As if objectifying the woman and possibly implying she shouldn't bother pursuing her career dreams isn't enough, he calls her a "b***h". Oh, but it's ok and heck, even EMPOWERING because he added "hottest"  in front of that, right? WRONG! Why did he use "b***h"? Why not woman, or gal, or girl? Nooo, he has to use an insulting and derrogatory term to substitute the word "woman", as if all women are b*****s. 

Robin focuses on just your body, thinks you don't need to pursue your dreams, and, oh yeah, he thinks you're a b***h. But hey, at least you're "the hottest" b***h. 

Verse many things with verse #3. Here are the offensive lyrics:

"Yeah, I had a b***h, but she ain't bad as you
So hit me up when you passing through
I'll give you something big enough to tear your a** in two
Swag on, even when you dress casual
I mean it's almost unbearable
Then, honey you're not there when I'm
With my foresight b***h you pay me by
Nothing like your last guy, he too square for you
He don't smack that
a** and pull your hair like that
So I just watch and wait for you to salute
But you didn't pick
Not many women can refuse this pimpin'
I'm a nice guy, but don't get it if you get with me" 

So he calls ANOTHER woman a b***h. No surprise there, considering what he did in the second verse. But what follows is new. He says he "had a b***h". OH I'm sorry, are women, aka "b******" something you can have? What a disgusting way to refer to having had sex with someone, I HAD someone. It's vulgar and disgusting. 

In the next line, Robin boosts his male ego. He says "I'll give you something big enough to tear your a** in two". He's obviously talking about his penis and referring to anal sex. He's so full of himself he thinks his penis will literally tear your butt in two when he does what he will with it. This is not only disgusting, but shocking and full of violence! First of all, whatever kind of sexual activities he's into should be kept to himself, he doesn't need to announce into the world he's into anal penetration, much less anal destruction!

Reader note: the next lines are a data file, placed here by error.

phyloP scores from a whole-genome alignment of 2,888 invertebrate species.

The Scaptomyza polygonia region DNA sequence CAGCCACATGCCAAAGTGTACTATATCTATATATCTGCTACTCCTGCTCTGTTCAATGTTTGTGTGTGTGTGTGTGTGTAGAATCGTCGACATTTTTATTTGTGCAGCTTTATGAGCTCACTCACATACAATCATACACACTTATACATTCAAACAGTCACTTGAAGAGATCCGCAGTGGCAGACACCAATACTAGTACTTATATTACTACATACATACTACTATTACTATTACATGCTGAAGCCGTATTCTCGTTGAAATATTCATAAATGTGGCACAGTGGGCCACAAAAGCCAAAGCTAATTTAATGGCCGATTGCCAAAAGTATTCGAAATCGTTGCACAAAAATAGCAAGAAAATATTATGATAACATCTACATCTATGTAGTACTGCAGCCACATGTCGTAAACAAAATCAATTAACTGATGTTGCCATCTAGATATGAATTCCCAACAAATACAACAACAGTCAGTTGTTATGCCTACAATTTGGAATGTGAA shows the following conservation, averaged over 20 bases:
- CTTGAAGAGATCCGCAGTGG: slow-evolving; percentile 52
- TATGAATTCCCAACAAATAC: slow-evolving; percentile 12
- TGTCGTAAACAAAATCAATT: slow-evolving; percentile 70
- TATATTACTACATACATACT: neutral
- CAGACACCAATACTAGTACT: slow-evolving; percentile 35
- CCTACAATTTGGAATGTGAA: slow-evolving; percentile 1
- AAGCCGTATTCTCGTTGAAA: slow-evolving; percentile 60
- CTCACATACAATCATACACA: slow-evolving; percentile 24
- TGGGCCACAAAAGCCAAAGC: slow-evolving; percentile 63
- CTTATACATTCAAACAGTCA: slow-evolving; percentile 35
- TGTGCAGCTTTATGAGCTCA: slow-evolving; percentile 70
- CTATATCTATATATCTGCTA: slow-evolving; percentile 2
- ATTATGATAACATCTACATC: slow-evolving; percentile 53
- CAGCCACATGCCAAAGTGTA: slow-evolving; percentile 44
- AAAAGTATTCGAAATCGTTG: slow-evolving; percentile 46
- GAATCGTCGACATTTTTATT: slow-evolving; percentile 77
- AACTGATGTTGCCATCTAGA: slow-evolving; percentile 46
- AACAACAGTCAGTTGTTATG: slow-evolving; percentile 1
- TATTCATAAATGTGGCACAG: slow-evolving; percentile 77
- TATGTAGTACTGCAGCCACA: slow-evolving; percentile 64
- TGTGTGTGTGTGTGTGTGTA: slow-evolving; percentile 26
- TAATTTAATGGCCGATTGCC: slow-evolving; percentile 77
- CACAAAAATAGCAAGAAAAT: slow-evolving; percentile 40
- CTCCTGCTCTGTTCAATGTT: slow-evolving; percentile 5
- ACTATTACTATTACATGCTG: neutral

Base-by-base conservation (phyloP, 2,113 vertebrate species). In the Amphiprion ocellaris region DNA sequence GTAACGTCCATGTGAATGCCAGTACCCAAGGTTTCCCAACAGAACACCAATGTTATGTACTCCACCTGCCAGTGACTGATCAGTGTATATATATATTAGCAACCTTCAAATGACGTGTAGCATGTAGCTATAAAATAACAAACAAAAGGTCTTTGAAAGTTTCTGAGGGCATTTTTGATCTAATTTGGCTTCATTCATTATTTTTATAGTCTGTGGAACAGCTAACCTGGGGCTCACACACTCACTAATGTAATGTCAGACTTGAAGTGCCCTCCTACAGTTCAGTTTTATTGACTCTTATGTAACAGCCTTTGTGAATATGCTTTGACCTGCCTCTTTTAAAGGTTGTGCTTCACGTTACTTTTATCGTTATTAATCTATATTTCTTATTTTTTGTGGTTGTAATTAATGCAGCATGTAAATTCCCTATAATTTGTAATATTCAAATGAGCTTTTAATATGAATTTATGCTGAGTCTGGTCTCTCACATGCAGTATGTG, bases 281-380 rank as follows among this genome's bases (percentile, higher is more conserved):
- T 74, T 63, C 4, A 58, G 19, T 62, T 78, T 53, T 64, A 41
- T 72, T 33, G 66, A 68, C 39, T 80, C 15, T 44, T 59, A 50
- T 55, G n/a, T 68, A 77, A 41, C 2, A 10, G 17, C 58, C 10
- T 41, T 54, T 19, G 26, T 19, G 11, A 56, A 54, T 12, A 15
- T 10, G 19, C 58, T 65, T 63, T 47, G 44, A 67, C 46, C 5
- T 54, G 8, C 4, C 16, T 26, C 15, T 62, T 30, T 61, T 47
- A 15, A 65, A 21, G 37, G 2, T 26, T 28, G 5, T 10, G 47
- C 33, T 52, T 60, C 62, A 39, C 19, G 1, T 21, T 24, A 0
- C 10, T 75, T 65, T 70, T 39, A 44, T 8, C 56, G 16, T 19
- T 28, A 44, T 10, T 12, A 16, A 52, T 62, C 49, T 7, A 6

Robin goes on to tell us more about his sexual urges...he says that "even when you dress casual I mean it's almost unbearable". Exactly WHAT is "almost unbearable"? Your urge to rape a woman, Robin? Get a hold of yourself and get some obviously need it. 

And then there's the justification of violence. Robin talks about how the man the woman in the song was with was "too square for him", he wouldn't "smack that a** and pull [her] hair like that", the way she apparently likes it. How do we not know this is referring to violent acts taking place during rape? 

Robin pumps his own ego, again when he says "not many women can refuse this pimpin', I"m a nice guy but don't get it if you get with me". He's basically saying he's irresistible because he has a lot of money and can be like a pimp to the woman who decides to "get with him". But even if a woman does decide to get with him, she won't be treated well, because you "don't get it if you get with me". Way to make yourself look like a nice guy, Robin!

Robin likes to "have b******", brags about the size of his penis, wants to tear your butt in two with it, has uncontrollable sexual urges, will smack your butt and yank your hair, will be your pimp, but certainly won't be nice to you. 

SO yea, there are the lyrics of "Blurred Lines" for ya. Great song, right? (insert sarcasm here)

As if the lyrics aren't enough to set your feminist buttons on fire, watch the music video, the unrated version (Warning: not suitable for pre-teens). 

The unrated version features from the VERY beginning of the song straight through the end women wearing nothing but a string thong. They prance around Robin and 2 other singers who are completely dressed. They put their fingers in their mouths in a sexual manner, ride bicycles, ride stuffed animals, and even crouch over on the floor as if they were animals themselves. 

CONCLUSION: Robin Thicke is a misogynist. There's no other way to put it. To all you girls out there that are his fans, how do you feel about him, knowing he's written a song and made a music video that degrades you to the level of an undomesticated animal that shouldn't bother having aspirations whose butt he is going to literally tear in two with his allegedly large male member, rape, and mistreat you? How do you feel knowing he's made an even more offensive music video? And furthermore, what do you say to the man who has the ignorance of saying all of those horrible lyrics are a "feminist movement in [themselves]"?